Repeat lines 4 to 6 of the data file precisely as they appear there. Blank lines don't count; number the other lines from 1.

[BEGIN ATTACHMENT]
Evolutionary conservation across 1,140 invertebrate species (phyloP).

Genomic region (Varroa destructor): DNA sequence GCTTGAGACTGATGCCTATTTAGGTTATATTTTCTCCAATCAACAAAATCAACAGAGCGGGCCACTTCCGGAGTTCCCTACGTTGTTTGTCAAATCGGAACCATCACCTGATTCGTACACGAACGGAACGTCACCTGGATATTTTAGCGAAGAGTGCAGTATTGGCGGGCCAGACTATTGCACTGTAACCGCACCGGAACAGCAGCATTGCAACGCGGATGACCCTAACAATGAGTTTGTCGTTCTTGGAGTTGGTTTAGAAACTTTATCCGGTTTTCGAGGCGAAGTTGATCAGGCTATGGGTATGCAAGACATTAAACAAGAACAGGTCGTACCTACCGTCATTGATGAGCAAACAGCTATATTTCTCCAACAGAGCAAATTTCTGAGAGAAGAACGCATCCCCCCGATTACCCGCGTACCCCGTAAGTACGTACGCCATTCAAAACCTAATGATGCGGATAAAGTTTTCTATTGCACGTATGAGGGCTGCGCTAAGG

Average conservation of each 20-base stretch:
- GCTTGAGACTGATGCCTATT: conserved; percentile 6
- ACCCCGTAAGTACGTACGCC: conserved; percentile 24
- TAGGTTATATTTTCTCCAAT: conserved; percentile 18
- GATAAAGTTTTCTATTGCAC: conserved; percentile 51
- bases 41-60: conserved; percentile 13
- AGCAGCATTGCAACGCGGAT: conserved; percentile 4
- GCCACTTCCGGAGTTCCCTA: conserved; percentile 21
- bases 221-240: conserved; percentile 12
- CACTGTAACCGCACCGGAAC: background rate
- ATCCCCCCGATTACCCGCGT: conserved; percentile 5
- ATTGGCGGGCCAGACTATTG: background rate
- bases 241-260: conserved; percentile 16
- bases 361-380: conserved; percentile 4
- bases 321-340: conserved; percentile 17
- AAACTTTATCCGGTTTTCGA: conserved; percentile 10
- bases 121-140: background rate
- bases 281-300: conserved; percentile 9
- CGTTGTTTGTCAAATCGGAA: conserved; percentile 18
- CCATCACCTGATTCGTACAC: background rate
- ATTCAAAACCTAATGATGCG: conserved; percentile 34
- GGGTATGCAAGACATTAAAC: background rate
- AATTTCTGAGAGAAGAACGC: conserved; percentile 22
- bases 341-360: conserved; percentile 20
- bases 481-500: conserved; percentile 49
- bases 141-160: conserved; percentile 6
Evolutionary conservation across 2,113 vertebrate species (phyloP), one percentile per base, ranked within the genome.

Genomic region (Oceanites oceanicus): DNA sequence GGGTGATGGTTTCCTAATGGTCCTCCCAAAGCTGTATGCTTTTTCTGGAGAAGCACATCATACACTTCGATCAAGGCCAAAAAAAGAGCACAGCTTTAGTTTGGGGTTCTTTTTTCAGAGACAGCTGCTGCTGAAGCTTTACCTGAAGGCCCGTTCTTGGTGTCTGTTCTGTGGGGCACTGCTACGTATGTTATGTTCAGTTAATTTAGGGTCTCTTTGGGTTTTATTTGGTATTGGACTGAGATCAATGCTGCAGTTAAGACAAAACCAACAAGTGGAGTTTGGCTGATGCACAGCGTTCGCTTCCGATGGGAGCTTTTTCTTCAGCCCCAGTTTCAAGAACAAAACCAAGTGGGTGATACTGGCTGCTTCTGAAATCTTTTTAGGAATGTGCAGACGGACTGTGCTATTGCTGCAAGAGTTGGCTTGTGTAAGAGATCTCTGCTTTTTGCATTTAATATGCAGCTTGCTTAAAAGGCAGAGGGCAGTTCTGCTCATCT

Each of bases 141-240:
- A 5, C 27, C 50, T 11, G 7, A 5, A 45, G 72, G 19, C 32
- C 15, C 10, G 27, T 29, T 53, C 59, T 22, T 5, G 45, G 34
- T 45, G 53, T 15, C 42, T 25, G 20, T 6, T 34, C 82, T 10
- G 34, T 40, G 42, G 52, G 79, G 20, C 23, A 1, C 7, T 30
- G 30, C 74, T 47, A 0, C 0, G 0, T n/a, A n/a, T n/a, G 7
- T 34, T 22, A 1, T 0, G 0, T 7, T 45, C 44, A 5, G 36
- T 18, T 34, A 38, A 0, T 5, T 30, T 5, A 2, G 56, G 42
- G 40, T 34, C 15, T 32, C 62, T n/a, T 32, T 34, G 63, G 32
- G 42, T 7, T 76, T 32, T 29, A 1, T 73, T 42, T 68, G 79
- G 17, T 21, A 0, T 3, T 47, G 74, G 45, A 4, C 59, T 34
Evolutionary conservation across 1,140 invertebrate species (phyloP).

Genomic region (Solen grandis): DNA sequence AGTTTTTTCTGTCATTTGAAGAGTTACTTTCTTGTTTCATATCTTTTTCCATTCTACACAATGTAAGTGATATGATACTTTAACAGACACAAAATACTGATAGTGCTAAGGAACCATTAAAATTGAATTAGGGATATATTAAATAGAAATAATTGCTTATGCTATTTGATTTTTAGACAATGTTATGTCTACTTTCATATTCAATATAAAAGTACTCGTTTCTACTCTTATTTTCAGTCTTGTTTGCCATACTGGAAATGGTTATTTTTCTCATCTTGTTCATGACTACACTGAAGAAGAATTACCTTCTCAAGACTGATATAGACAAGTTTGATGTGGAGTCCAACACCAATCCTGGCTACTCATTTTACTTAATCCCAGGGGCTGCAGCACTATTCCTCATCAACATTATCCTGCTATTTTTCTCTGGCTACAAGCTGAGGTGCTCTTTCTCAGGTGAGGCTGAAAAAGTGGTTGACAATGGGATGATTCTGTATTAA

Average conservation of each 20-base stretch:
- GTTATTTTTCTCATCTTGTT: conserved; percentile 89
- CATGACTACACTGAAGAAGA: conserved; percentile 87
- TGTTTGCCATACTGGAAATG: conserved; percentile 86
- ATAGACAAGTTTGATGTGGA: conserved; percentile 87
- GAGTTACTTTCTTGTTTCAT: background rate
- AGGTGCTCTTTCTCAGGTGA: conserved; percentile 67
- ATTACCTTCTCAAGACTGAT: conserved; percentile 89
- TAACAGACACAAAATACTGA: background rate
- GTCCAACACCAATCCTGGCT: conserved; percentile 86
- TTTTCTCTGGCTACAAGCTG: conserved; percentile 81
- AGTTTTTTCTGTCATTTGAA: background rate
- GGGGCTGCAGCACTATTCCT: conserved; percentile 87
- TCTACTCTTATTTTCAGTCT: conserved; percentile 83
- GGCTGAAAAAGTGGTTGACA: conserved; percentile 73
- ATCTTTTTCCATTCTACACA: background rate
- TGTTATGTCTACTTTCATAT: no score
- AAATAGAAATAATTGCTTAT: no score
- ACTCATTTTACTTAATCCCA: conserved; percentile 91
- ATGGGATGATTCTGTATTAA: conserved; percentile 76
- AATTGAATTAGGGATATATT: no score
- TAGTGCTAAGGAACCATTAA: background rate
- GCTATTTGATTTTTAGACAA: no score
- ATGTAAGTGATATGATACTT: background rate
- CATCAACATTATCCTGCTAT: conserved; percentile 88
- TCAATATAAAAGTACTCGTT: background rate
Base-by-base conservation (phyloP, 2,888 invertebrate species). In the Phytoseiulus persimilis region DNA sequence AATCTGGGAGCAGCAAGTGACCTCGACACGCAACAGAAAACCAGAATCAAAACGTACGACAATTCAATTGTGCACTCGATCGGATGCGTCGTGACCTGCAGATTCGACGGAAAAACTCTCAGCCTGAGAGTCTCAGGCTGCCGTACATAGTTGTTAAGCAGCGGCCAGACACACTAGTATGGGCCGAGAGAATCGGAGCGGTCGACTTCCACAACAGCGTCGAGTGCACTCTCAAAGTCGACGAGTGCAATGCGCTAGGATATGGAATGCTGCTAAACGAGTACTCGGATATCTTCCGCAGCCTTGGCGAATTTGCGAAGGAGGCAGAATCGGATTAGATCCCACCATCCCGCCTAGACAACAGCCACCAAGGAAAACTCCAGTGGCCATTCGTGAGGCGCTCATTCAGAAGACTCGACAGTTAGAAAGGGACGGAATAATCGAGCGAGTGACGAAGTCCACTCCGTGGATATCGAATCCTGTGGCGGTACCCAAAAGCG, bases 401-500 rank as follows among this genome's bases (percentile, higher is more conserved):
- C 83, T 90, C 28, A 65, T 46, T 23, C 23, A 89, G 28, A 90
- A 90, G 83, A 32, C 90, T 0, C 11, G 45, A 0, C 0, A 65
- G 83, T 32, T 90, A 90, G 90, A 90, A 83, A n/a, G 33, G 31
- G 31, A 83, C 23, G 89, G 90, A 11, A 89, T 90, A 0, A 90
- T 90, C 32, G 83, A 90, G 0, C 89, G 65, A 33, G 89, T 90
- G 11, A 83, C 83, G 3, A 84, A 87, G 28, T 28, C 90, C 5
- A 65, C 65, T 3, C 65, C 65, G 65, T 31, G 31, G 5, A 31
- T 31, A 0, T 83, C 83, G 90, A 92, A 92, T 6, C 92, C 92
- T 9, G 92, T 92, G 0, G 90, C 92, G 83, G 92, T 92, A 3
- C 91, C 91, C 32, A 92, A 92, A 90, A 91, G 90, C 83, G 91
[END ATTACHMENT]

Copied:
- GCTTGAGACTGATGCCTATT: conserved; percentile 6
- ACCCCGTAAGTACGTACGCC: conserved; percentile 24
- TAGGTTATATTTTCTCCAAT: conserved; percentile 18